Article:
Alkalinity vs Acidity
What's the big deal about Alkalinity vs Acidity?
We should always strive to keep our numbers between 7.0 or slightly higher to ensure our bodies are functioning properly.
There is a fluctuation of pH that is constantly being altered in the body in order to maintain homeostasis. The pH scale ranges from zero to fourteen. A pH of seven is considered neutral, and a number below seven is acidic and a number above seven is alkaline. A food is considered acidic or alkaline as determined by the potential renal acid loads (PRALs). PRAL is defined by Collison (2010) as a calculated value of certain nutrients in food that have the most significant indication of changing the acidity or alkalinity of the body (Collison, 2010).
Does what we eat or drink really matter?
Each time we eat or drink something that pushes us closer to acidity we lessen our chances to avoid various diseases, high blood pressure, stroke and our efforts in weight loss.
Research has shown that the body’s pH has the potential to be altered by the diet; this is dependent on the type of foods eaten. Some foods leave acidic or alkaline by-products in the body (Mousa, 2016). Fried foods, eggs, dairy, meat, fish, processed foods, alcohol, soda, most grains, some legumes such as beans and peas, and chocolate are included as acid-forming foods. Fruits, vegetables, legumes such as green beans, seeds, spices, and certain grains such as quinoa and wild rice are included as alkaline-forming foods.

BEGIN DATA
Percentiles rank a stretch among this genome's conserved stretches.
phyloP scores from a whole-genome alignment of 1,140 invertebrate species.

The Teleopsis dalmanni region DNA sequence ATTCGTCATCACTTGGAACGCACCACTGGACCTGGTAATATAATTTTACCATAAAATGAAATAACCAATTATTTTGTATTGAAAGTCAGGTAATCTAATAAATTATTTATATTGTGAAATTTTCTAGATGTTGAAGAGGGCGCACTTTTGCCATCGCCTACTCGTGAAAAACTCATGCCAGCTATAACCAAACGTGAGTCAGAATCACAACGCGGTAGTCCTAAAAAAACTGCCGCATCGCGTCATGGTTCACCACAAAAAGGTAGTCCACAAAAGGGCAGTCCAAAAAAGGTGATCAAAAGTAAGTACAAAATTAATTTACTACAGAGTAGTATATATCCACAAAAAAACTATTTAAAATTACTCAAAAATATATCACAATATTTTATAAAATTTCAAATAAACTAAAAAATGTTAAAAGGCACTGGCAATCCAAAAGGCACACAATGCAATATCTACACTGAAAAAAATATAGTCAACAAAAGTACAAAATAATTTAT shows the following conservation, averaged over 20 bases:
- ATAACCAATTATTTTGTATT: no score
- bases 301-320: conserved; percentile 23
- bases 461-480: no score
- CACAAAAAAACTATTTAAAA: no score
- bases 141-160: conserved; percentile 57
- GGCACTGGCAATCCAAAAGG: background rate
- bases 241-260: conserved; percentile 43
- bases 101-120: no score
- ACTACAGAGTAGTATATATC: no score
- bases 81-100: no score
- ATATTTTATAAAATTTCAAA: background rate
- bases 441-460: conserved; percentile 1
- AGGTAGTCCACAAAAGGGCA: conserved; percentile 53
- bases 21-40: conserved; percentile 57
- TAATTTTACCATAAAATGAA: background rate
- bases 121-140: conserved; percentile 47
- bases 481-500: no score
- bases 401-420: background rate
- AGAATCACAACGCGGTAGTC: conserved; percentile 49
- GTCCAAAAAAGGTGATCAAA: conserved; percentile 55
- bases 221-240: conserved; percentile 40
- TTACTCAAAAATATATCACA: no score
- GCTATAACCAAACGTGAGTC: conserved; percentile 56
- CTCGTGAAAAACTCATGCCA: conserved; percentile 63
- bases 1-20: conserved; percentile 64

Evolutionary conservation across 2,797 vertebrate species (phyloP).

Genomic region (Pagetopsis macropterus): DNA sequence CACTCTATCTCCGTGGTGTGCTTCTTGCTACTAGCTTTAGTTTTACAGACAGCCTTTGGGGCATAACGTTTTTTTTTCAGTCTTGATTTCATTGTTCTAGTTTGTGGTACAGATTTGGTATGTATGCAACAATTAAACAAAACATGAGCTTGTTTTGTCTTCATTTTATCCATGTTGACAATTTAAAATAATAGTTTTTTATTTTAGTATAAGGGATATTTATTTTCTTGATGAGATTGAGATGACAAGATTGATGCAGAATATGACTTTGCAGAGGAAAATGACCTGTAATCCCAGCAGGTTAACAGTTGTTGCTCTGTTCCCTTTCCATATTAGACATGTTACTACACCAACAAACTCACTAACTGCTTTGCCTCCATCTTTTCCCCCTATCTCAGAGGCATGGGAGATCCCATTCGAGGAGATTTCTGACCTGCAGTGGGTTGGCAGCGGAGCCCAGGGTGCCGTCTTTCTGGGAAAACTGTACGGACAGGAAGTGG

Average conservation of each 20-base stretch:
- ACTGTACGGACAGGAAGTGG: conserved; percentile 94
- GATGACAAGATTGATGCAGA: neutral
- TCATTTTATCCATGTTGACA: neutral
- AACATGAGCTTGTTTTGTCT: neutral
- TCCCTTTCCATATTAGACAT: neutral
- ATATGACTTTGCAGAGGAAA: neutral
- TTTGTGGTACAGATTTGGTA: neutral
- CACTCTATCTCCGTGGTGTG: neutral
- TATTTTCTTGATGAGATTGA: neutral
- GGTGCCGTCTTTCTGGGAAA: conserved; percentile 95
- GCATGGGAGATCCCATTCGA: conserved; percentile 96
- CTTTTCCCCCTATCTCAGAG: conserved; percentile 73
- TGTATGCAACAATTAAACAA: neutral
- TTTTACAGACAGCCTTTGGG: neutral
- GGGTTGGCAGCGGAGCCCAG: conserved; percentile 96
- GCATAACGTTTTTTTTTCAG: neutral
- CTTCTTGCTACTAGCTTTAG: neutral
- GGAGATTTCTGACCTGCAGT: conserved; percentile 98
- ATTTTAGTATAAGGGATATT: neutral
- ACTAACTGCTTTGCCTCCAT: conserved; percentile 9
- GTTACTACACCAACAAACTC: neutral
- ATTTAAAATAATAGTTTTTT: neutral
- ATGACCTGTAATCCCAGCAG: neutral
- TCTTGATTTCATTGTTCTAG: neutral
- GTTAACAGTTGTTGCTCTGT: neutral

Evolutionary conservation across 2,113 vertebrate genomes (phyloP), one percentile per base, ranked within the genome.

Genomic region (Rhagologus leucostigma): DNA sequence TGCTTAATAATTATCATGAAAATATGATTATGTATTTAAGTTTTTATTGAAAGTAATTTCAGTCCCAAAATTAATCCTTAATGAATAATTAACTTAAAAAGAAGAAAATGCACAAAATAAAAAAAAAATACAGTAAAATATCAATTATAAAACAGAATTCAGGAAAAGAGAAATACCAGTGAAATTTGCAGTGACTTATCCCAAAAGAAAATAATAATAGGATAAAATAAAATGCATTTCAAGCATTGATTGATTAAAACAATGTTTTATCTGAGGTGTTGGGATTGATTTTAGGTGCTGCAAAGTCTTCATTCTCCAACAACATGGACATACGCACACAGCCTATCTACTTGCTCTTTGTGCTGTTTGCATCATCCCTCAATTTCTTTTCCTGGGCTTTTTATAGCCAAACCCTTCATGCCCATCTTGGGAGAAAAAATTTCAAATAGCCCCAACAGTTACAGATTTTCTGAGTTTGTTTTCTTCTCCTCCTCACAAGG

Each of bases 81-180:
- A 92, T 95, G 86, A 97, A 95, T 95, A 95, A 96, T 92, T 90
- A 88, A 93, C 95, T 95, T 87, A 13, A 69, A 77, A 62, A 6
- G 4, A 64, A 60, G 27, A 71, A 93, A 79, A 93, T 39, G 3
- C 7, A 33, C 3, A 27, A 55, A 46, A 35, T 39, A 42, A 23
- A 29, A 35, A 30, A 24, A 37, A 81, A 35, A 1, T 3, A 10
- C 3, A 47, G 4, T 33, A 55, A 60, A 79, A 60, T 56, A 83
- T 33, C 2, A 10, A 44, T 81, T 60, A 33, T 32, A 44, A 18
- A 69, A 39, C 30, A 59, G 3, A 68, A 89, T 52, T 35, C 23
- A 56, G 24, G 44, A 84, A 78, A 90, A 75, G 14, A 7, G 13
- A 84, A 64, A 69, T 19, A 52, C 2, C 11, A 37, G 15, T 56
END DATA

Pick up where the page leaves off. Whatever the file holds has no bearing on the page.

According to Schwalfenberg (2012), a food’s pH can be affected by the soil that they are grown in by changing the mineral content. Minerals found in foods are used as buffers to maintain pH. The ideal pH of the soil that plants are grown in is between 6 and 7; this allows for the best overall availability of essential nutrients. “Acidic soils below pH of 6 can have reduced amounts of calcium and magnesium, and soil above a pH of 7 can result in chemically unavailable iron, manganese, copper, and zinc” (Schwalfenberg, 2012).
An alkaline diet, a popular fad, was “based on the fact that certain foods can affect the acidity of body fluids, including the urine or blood and can, therefore, be used to treat or prevent diseases” (Mousa, 2016). An acidic diet coincided with the typical American diet which was rich in saturated fats, sodium, simple sugars, and chlorides.